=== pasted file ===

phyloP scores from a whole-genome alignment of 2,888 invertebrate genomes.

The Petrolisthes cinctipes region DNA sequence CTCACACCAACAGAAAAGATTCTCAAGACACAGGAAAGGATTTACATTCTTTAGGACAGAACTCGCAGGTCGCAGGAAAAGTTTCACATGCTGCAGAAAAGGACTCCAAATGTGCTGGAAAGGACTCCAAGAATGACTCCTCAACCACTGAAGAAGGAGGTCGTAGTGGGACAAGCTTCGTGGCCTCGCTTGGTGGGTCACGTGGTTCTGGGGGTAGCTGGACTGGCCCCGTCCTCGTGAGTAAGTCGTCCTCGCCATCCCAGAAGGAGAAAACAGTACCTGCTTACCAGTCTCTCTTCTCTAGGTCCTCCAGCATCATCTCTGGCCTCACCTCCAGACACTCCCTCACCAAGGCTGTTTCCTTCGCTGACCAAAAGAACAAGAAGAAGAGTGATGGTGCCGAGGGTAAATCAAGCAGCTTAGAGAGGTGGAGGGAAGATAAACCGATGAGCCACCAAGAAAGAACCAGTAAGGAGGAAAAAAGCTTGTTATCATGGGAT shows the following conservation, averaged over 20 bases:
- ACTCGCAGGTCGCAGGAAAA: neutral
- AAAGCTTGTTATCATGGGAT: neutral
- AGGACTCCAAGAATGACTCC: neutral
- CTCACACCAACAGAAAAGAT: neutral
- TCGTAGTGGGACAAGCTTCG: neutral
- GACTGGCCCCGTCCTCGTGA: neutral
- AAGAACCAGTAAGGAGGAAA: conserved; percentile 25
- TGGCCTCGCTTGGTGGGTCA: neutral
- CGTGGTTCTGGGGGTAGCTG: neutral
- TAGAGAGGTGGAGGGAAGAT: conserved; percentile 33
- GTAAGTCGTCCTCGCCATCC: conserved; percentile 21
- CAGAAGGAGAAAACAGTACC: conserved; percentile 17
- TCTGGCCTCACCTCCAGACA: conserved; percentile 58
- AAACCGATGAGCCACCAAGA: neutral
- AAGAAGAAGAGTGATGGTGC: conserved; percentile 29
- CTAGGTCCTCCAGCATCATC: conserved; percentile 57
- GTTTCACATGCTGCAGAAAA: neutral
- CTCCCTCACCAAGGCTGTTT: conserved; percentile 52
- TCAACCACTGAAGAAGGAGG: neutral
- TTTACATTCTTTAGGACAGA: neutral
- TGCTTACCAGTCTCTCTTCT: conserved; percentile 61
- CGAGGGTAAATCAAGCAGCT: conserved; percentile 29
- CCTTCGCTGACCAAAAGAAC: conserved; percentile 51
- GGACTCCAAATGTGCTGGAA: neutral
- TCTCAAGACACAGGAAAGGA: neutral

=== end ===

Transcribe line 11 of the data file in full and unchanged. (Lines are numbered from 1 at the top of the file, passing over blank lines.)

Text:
- CGTGGTTCTGGGGGTAGCTG: neutral